As the resident news editor for The Triangle for over 13 months, it has been my task to find stories, events, issues, updates, protests and more to write about. It was my task to fill the front page each week, given by the Editorial Board and our former Editor-in-Chief, Nick Camarata.
While our new Editor-in-Chief, Ben Ahrens, has stepped into the role, there is no front page for me to fill right now. I am in charge of finding whatever angle might be deemed worthy of a good read and content that people want to see on our website during the quarantined spring.
What can fill a news section of a newspaper if there is almost no news? How can my writers write about events and people when everyone has to stay at home?
Thankfully, some parts of life still go on. Primary elections are moving forward; research teams across Drexel, Philadelphia and the country are tirelessly working to help; the restaurant scene is slowly starting to gain traction again — more information will be coming about that in due time — and there are organizations doing amazing work to help feed, nourish and comfort the Philadelphia community.
While all of these are wonderful things to write about, I felt that as a news editor for Drexel University’s student newspaper, there should be a new angle in which to write about my university during this time.
Despite this thought and this desire, almost no ideas were coming to me — well, nothing I liked. Thankfully, other people can turn on the light bulb for you — you just have to see the right thing at the right time.
As I was scrolling through my Instagram feed on the evening of May 15, I tuned in to see a fellow Drexel student — Nicholas Paparo — sharing information about the famous architect Juan Marcos Arellano y de Guzman. Unbeknownst to me, Arellano had graduated from the Drexel Institute with a bachelor’s degree in architecture after transferring from the Pennsylvania Academy of Fine Arts.
Paparo was “pretty disappointed” that someone so extraordinary such as Arellano — who was the primary architect in the colonial Philippines as a consulting architect — was not one of Drexel’s distinguished alumni.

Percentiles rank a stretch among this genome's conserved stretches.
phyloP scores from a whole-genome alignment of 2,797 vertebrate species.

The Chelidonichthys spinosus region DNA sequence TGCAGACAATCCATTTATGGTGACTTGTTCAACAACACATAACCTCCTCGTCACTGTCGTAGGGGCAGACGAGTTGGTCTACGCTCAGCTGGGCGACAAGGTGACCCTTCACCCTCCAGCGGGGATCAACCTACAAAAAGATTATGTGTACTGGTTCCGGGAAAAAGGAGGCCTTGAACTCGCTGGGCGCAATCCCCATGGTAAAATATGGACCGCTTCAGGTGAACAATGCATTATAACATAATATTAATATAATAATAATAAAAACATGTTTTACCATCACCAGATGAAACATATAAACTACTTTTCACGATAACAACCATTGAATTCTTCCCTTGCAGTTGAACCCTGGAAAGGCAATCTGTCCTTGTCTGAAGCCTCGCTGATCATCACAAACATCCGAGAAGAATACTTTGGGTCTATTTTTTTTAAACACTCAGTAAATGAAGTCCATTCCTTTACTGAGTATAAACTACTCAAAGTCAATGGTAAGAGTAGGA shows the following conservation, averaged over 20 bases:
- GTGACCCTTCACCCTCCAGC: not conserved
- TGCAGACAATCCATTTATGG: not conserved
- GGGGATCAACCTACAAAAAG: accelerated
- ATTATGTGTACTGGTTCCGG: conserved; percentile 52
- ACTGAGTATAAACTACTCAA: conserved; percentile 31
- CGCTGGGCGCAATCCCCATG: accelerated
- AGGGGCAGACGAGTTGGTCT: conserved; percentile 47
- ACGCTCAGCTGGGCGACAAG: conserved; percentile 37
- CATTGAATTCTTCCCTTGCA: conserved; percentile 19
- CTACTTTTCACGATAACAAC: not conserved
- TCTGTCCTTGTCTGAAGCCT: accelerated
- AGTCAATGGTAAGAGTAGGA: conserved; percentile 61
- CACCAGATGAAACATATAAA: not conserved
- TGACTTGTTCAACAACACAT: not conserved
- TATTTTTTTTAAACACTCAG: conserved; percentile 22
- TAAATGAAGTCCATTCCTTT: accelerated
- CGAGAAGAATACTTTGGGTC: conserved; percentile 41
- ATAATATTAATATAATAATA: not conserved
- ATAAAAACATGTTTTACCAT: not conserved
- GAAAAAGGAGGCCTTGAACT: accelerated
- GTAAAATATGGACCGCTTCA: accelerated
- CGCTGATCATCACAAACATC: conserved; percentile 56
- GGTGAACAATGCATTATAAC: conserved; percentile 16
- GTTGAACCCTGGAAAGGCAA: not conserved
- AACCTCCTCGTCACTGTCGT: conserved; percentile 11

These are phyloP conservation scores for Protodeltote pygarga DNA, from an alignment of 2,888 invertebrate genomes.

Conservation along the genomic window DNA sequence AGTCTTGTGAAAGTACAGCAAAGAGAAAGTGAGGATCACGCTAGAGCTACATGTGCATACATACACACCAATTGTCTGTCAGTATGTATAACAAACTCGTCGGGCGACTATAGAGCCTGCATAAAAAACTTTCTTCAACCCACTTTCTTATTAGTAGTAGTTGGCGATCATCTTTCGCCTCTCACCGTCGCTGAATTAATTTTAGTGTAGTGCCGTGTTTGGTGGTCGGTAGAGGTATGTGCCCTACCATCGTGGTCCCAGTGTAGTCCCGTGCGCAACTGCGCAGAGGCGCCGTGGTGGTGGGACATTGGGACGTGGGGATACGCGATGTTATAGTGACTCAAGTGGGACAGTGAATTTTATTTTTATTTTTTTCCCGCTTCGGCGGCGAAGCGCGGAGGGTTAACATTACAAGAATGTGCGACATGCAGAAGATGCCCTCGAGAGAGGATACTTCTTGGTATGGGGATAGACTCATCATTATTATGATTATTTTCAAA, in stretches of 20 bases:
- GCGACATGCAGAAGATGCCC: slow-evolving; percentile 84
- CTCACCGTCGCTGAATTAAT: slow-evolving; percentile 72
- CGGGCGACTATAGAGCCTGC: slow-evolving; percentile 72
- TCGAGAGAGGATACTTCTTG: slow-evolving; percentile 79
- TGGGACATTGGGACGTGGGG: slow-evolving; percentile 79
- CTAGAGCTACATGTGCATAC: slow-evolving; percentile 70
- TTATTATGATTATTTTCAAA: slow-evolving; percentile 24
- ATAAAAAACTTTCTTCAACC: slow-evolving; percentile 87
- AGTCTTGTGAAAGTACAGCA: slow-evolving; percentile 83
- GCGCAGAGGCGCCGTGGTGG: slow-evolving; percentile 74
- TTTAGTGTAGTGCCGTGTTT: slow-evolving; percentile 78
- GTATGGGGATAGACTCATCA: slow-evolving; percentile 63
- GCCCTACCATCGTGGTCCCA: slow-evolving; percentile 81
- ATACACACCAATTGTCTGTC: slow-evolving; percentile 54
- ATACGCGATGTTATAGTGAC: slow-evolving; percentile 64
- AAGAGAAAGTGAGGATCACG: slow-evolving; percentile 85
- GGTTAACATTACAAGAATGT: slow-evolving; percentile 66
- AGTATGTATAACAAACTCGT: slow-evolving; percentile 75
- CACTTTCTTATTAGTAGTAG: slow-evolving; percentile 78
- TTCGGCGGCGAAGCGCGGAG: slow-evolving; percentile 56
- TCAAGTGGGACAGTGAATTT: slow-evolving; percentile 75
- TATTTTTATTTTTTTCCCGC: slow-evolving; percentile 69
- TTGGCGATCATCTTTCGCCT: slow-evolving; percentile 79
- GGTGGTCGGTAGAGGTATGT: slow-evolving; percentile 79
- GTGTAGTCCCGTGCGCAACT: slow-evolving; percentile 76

“Just looking at the list of distinguished alumni a lot of names pop out… Bossone, Lebow, Rittenhouse, Pennoni. All big donors / notable Philadelphians. Granted, Arellano did graduate well over 100 years ago and left Philadelphia long after, but you would think someone with his list of architectural achievements would be enough to retain a point of pride for the place that formally trained him in architecture in the first place,” explained Paparo.
Arellano constructed the famous Legislative Building in the Filipino capital of Manila, along with the city’s Metropolitan Theater and the current US Embassy Building. He designed the massive Manila post office and the Jones Bridge, along with many other famous buildings in his country in many cities and towns.
Sure enough, I checked Drexel’s website. Under the list of notable alumni, there was no one even from the decade in which Arellano graduated — the 1910s. How could an entire decade of Drexel graduates not be worth noting, Arellano especially?
And thus the idea came to mind — are there notable Drexel alumni that we simply don’t know about? Who else is out there with a phenomenal and odds-defying story, just waiting to be read about, that passed through Drexel University’s campus before we did?
After chatting with Paparo about this, he was able to forward me information about Arellano from the book he originally posted on Instagram with: “How to Hide an Empire” by Daniel Immerwahr.
Arellano was born in Tondo Manila, Philippines in 1888, and grew up there with an extraordinarily talented family. His brother, Arcadio, was the first Filipino architectural advisor to be hired by the United States; his cousin, Jose Palma, wrote the national anthem still used today in the Philippines; and another brother, Manuel, was a highly regarded photographer. But Arellano’s beginnings, like many people’s, weren’t where he ended up.
Arellano was a painter first and led the charge for Filipino impressionist painters at the turn of the 20th century as a teenager. In 1907, he submitted a painting of his to the Jamestown Exposition and traveled to the United States, but he himself became the attraction — a strange-looking man who could speak fluent English.
While being on display brought in the money Arellano needed, he wanted to study. He went to Philadelphia and became the Pennsylvania Academy of Fine Arts’ prized student, winning the academy’s best painting award. However, as he went to compete in international competitions, he wasn’t allowed due to his lack of U.S. citizenship.
And so, Arellano gave up painting in light of architecture, transferring to Drexel Institute in the process before graduating. From there, he went on to New York City for work before returning to his country and doing the diligent work that he is known for.
One might look at the fact that Arellano went to Drexel as a trivial piece of information, but it served as the critical stepping stone in Arellano’s life. After his love for painting burnt out, he wanted to dive into architecture while remaining in Philadelphia. Drexel offered the perfect opportunity for him.
Without Drexel, Manila would be unrecognizable today. Without Drexel, the architect of the early 20th century Philippines wouldn’t exist.
In the coming quarantined weeks, more Drexel alumni will be featured and focused on in an attempt to shed some light onto the untold stories of former Dragons. Their histories are worth reading about.